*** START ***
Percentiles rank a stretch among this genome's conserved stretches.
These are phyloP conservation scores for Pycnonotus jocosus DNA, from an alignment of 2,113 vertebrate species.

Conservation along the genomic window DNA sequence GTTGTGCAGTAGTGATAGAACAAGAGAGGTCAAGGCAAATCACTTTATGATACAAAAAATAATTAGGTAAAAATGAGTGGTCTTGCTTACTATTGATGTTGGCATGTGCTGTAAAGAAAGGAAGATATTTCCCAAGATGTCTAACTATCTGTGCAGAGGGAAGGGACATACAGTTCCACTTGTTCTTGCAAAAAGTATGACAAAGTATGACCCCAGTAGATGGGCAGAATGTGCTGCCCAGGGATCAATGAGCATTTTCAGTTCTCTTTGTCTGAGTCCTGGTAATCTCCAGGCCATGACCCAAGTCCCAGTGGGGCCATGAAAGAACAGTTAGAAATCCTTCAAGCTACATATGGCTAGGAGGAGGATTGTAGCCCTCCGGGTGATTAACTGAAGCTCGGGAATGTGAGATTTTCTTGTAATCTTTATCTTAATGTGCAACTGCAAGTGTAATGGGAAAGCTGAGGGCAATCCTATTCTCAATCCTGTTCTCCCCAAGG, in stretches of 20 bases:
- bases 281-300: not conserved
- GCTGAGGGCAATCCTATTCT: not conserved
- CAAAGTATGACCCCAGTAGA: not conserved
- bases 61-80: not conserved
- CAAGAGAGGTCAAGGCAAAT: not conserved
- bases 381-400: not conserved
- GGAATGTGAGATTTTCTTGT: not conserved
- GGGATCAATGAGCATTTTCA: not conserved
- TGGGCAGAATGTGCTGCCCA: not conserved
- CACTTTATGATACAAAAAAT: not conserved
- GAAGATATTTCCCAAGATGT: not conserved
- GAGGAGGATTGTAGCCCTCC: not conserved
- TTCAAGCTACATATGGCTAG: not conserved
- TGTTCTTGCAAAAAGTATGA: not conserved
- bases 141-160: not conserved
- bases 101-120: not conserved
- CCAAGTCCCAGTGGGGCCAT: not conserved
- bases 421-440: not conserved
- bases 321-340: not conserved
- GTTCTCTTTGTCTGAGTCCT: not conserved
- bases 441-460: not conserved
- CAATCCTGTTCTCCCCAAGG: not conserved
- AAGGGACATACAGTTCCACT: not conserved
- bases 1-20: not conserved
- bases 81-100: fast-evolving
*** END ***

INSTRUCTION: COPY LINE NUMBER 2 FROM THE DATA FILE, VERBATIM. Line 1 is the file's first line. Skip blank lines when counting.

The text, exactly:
These are phyloP conservation scores for Pycnonotus jocosus DNA, from an alignment of 2,113 vertebrate species.